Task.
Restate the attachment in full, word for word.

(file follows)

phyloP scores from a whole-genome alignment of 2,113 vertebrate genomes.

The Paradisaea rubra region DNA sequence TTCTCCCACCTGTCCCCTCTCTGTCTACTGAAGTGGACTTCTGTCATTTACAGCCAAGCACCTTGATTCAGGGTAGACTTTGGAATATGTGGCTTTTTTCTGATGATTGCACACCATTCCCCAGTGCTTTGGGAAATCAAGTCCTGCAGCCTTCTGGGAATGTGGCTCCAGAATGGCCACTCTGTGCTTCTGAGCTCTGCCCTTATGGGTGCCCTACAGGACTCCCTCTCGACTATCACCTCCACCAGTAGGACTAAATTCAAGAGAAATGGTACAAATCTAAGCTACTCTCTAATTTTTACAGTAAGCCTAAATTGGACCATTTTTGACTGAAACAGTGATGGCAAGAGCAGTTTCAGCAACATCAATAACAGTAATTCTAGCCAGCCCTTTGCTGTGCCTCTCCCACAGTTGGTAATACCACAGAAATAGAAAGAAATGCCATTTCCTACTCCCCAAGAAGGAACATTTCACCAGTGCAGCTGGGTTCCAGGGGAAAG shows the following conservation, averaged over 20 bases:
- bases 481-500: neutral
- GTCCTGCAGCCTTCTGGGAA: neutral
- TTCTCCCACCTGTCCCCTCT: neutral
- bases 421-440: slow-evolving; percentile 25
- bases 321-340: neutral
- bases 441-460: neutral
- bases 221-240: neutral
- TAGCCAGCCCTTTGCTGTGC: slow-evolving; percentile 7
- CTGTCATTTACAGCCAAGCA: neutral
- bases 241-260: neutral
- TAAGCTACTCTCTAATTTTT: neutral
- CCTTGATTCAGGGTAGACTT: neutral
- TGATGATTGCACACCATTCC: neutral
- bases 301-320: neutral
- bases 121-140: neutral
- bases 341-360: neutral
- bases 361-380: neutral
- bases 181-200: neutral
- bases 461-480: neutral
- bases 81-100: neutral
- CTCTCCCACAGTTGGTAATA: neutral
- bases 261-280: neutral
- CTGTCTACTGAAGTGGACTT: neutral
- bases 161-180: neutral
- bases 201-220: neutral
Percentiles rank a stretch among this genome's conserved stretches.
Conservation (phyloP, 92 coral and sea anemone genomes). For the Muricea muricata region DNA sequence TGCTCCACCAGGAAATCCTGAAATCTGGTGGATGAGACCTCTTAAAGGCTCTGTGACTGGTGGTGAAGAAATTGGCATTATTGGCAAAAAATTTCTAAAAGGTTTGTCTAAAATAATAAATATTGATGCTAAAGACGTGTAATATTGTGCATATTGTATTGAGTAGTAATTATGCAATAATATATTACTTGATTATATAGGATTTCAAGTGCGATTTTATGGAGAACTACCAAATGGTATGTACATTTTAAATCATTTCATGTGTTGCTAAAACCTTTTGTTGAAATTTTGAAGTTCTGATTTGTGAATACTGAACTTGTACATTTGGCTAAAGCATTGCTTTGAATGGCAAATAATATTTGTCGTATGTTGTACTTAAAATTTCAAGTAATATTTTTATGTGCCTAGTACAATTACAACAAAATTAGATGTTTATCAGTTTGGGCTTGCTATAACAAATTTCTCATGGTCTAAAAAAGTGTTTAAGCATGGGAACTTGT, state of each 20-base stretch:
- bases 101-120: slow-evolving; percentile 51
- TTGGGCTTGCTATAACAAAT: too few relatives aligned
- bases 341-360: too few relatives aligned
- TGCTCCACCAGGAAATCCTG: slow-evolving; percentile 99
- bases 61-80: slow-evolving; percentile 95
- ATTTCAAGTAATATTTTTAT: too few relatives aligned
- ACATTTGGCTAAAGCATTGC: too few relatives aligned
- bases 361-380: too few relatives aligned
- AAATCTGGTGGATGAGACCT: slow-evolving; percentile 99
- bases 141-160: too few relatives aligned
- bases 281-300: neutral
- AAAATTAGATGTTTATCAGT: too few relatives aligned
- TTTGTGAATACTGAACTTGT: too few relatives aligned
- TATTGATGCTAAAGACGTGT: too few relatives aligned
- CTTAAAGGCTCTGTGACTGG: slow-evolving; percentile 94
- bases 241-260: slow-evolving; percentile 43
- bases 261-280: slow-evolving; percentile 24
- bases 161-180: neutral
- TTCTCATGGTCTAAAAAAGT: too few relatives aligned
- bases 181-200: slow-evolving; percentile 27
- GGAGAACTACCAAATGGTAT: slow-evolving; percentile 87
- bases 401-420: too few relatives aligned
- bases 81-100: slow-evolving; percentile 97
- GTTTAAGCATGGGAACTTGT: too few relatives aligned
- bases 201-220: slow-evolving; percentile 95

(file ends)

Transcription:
phyloP scores from a whole-genome alignment of 2,113 vertebrate genomes.

The Paradisaea rubra region DNA sequence TTCTCCCACCTGTCCCCTCTCTGTCTACTGAAGTGGACTTCTGTCATTTACAGCCAAGCACCTTGATTCAGGGTAGACTTTGGAATATGTGGCTTTTTTCTGATGATTGCACACCATTCCCCAGTGCTTTGGGAAATCAAGTCCTGCAGCCTTCTGGGAATGTGGCTCCAGAATGGCCACTCTGTGCTTCTGAGCTCTGCCCTTATGGGTGCCCTACAGGACTCCCTCTCGACTATCACCTCCACCAGTAGGACTAAATTCAAGAGAAATGGTACAAATCTAAGCTACTCTCTAATTTTTACAGTAAGCCTAAATTGGACCATTTTTGACTGAAACAGTGATGGCAAGAGCAGTTTCAGCAACATCAATAACAGTAATTCTAGCCAGCCCTTTGCTGTGCCTCTCCCACAGTTGGTAATACCACAGAAATAGAAAGAAATGCCATTTCCTACTCCCCAAGAAGGAACATTTCACCAGTGCAGCTGGGTTCCAGGGGAAAG shows the following conservation, averaged over 20 bases:
- bases 481-500: neutral
- GTCCTGCAGCCTTCTGGGAA: neutral
- TTCTCCCACCTGTCCCCTCT: neutral
- bases 421-440: slow-evolving; percentile 25
- bases 321-340: neutral
- bases 441-460: neutral
- bases 221-240: neutral
- TAGCCAGCCCTTTGCTGTGC: slow-evolving; percentile 7
- CTGTCATTTACAGCCAAGCA: neutral
- bases 241-260: neutral
- TAAGCTACTCTCTAATTTTT: neutral
- CCTTGATTCAGGGTAGACTT: neutral
- TGATGATTGCACACCATTCC: neutral
- bases 301-320: neutral
- bases 121-140: neutral
- bases 341-360: neutral
- bases 361-380: neutral
- bases 181-200: neutral
- bases 461-480: neutral
- bases 81-100: neutral
- CTCTCCCACAGTTGGTAATA: neutral
- bases 261-280: neutral
- CTGTCTACTGAAGTGGACTT: neutral
- bases 161-180: neutral
- bases 201-220: neutral
Percentiles rank a stretch among this genome's conserved stretches.
Conservation (phyloP, 92 coral and sea anemone genomes). For the Muricea muricata region DNA sequence TGCTCCACCAGGAAATCCTGAAATCTGGTGGATGAGACCTCTTAAAGGCTCTGTGACTGGTGGTGAAGAAATTGGCATTATTGGCAAAAAATTTCTAAAAGGTTTGTCTAAAATAATAAATATTGATGCTAAAGACGTGTAATATTGTGCATATTGTATTGAGTAGTAATTATGCAATAATATATTACTTGATTATATAGGATTTCAAGTGCGATTTTATGGAGAACTACCAAATGGTATGTACATTTTAAATCATTTCATGTGTTGCTAAAACCTTTTGTTGAAATTTTGAAGTTCTGATTTGTGAATACTGAACTTGTACATTTGGCTAAAGCATTGCTTTGAATGGCAAATAATATTTGTCGTATGTTGTACTTAAAATTTCAAGTAATATTTTTATGTGCCTAGTACAATTACAACAAAATTAGATGTTTATCAGTTTGGGCTTGCTATAACAAATTTCTCATGGTCTAAAAAAGTGTTTAAGCATGGGAACTTGT, state of each 20-base stretch:
- bases 101-120: slow-evolving; percentile 51
- TTGGGCTTGCTATAACAAAT: too few relatives aligned
- bases 341-360: too few relatives aligned
- TGCTCCACCAGGAAATCCTG: slow-evolving; percentile 99
- bases 61-80: slow-evolving; percentile 95
- ATTTCAAGTAATATTTTTAT: too few relatives aligned
- ACATTTGGCTAAAGCATTGC: too few relatives aligned
- bases 361-380: too few relatives aligned
- AAATCTGGTGGATGAGACCT: slow-evolving; percentile 99
- bases 141-160: too few relatives aligned
- bases 281-300: neutral
- AAAATTAGATGTTTATCAGT: too few relatives aligned
- TTTGTGAATACTGAACTTGT: too few relatives aligned
- TATTGATGCTAAAGACGTGT: too few relatives aligned
- CTTAAAGGCTCTGTGACTGG: slow-evolving; percentile 94
- bases 241-260: slow-evolving; percentile 43
- bases 261-280: slow-evolving; percentile 24
- bases 161-180: neutral
- TTCTCATGGTCTAAAAAAGT: too few relatives aligned
- bases 181-200: slow-evolving; percentile 27
- GGAGAACTACCAAATGGTAT: slow-evolving; percentile 87
- bases 401-420: too few relatives aligned
- bases 81-100: slow-evolving; percentile 97
- GTTTAAGCATGGGAACTTGT: too few relatives aligned
- bases 201-220: slow-evolving; percentile 95